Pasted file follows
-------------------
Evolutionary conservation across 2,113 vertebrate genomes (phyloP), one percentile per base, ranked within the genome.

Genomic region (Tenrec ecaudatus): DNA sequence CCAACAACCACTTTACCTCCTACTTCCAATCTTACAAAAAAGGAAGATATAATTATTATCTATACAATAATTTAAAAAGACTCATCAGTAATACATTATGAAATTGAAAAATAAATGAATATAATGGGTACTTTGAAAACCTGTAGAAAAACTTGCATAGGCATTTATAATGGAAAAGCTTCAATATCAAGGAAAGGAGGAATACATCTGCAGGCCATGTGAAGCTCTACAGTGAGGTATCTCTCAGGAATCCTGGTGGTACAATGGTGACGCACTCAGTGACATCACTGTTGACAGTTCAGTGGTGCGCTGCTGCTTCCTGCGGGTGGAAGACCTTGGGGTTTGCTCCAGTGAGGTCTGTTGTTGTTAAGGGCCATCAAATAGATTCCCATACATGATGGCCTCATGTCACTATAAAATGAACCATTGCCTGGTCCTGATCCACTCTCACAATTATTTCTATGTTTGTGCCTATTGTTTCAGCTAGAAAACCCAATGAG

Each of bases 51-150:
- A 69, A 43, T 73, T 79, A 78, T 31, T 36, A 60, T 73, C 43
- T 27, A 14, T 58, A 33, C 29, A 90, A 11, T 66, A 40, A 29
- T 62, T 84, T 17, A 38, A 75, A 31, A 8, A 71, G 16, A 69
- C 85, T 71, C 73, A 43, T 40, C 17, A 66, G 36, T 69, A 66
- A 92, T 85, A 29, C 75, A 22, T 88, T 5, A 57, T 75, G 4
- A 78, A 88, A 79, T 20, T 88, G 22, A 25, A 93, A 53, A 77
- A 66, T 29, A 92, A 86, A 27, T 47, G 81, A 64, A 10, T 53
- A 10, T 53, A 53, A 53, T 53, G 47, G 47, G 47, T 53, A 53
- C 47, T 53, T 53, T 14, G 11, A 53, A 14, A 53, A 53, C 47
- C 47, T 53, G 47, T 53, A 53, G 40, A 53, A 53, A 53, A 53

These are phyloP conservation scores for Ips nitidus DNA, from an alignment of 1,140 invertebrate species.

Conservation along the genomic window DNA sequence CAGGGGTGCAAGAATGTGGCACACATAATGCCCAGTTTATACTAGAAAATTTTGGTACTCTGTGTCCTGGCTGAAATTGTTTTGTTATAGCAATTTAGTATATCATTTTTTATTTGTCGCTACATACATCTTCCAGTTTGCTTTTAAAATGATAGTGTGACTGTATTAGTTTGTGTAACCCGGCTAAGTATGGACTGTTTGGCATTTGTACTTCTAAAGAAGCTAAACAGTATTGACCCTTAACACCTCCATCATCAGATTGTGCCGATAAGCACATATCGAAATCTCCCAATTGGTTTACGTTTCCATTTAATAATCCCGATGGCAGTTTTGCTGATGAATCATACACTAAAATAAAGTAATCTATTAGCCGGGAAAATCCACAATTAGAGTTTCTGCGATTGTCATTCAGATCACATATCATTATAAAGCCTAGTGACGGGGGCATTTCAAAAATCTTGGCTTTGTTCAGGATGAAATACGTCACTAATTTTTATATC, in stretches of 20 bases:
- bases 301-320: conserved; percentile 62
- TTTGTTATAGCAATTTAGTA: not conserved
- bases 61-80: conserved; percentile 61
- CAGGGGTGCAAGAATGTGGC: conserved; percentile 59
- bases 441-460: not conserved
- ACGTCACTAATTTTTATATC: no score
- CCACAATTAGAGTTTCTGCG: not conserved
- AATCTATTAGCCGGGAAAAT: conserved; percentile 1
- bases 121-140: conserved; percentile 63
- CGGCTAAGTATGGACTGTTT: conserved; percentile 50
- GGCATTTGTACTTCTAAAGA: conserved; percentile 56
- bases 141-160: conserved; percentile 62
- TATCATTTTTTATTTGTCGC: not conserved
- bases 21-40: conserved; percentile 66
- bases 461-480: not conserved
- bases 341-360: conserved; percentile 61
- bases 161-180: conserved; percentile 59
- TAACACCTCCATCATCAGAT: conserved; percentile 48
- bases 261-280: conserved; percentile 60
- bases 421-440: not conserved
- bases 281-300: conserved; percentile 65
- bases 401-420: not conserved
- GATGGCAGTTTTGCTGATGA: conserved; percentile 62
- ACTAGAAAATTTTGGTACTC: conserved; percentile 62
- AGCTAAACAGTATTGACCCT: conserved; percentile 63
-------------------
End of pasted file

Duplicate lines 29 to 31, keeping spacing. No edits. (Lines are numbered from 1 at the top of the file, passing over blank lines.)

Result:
- bases 21-40: conserved; percentile 66
- bases 461-480: not conserved
- bases 341-360: conserved; percentile 61